Yes, there are more wasps than usual buzzing around the Fort Saskatchewan area right now.
 
Reports continue to pop up of people finding the flying insects and their nests under sidewalks and front steps and in trees, yards and local parks. According to an Edmonton entomologist, we have the nice summer to thank for this year’s booming wasp population.
 
"Wasps definitely like warm weather," said Matthias Buck, an assistant curator of invertebrate zoology at the Royal Alberta Museum who specializes in wasps. "When the weather is warm and when it's sunny, they're able to forage more."  
 
Extra time for foraging means plenty of food for hungry wasp larvae. The sunny days also bring the insects out to find more nest-building materials.
 
"So that is definitely favourable for them," Buck said.
 
Annual ups and downs in insect populations are normal, Buck added. Wasps are having a good year in the capital region, but he still pegs their numbers at no more than the "above average" level.
 
Alberta is home to 14 different species of yellow jacket wasps that sort into two major groups. One group likes to build nests in high-up places like trees and under the eaves of roofs. The other tends to hide out in holes in the ground and other out-of-the way spots.
 
"So you won't see the nests, you just see the hole where they're flying in and out," Buck explained.
 
This more elusive bunch of wasps also make themselves comfortable under decks and in walls, attics, sheds and other "dark situations."
 
Wasps start over fresh every year, with lone queens staking out new nesting spots each spring after a winter of safely hibernating.
 
"Then they keep growing throughout the summer until they reach, in a good year, several hundred at the end of summer. So you could have a good size wasp nest -- it could have 500 individuals in it," Buck said.
 
Even 500 wasps shouldn’t be a problem when it comes to potential stings. Wasps are not naturally aggressive except towards their usual prey of other insects, Buck said. Aside from the occasional accident – a wayward wasp landing in someone’s drink or in their clothing -- there’s typically only one type of situation where people can expect wasps to get a little unruly.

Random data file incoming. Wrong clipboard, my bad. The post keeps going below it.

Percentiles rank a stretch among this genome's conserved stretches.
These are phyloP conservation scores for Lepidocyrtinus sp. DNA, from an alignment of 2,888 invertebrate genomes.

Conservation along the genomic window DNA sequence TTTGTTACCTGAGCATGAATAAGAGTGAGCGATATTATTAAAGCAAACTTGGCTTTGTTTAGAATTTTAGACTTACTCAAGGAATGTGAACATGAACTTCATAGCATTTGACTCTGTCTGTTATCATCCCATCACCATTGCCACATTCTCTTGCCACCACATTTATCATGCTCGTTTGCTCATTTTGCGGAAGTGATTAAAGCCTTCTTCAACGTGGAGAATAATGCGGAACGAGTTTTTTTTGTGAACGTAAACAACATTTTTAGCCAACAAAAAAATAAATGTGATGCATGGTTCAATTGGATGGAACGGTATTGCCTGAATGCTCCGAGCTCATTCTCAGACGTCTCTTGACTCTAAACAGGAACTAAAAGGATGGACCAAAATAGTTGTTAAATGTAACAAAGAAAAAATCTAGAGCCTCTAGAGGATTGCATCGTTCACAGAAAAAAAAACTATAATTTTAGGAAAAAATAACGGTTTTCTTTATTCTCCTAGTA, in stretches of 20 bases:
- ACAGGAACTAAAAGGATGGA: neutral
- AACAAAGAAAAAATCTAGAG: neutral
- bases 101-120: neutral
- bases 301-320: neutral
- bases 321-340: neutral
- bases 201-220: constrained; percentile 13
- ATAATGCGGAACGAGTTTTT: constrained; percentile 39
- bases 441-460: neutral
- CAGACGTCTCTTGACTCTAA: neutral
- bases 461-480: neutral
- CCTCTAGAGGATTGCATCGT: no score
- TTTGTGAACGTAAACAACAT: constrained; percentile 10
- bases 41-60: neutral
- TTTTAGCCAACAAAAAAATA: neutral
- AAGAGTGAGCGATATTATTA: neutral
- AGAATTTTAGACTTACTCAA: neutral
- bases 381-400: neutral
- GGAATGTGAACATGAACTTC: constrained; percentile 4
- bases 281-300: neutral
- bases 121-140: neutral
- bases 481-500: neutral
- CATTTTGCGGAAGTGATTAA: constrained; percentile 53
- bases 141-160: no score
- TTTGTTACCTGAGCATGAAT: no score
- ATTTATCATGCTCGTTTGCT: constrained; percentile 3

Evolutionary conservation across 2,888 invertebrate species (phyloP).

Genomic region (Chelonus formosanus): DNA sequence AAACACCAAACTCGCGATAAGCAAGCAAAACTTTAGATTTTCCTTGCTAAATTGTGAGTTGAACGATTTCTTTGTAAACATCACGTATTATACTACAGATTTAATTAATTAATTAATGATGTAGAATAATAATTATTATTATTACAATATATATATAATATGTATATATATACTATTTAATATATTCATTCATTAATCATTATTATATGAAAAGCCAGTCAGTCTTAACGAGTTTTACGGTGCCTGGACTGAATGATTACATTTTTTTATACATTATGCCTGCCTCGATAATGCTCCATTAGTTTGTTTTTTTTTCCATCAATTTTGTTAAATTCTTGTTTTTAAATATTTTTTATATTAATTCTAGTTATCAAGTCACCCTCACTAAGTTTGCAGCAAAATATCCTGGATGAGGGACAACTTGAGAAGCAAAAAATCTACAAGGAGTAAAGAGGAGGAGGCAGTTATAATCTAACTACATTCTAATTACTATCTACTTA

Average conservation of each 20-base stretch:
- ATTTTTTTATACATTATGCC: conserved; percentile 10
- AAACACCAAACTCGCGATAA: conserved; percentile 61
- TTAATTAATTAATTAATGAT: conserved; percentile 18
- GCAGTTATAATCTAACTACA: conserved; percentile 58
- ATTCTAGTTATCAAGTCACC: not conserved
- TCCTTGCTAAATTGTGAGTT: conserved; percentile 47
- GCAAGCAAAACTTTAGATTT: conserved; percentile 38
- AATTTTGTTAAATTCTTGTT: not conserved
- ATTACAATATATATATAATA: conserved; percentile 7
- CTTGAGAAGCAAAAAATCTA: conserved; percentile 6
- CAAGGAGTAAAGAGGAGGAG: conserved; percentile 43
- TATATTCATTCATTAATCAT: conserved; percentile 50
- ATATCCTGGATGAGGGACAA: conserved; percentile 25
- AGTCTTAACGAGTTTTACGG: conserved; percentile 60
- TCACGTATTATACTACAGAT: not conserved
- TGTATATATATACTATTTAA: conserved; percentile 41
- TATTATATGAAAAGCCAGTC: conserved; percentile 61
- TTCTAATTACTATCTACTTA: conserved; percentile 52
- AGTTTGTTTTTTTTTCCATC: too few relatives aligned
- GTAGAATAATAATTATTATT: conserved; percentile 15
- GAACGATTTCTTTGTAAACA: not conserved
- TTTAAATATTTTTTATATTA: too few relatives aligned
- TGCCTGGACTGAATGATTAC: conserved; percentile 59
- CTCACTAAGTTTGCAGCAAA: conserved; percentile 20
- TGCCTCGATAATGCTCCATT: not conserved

"And that's when you get too close to their nest."
 
Predators like bears enjoy making a meal of wasp grubs. When wasps sense a threat, they release alarm pheromones to alert others in the colony.

"The alarm pheromone is also released when they sting. So it's sort of a bit like you have a target painted on you," Buck said.
 
Get away from the nest as quickly as you can, Buck advises anyone who becomes a wasp target. The wasps won’t stay at the chase for long.
 
"Once you're out of their perimeter, whatever it might be, then they will leave you alone."
 
With fall on the way, wasp season will soon be over in Fort Saskatchewan. Nearly all wasps die at the end of summer, leaving only young queens to survive the winter and build homes somewhere new in the spring.
 
"By chance there might be a nest being established close to an old one from the previous season," Buck said. "But that's more sort of a chance event. It's not by design."
 

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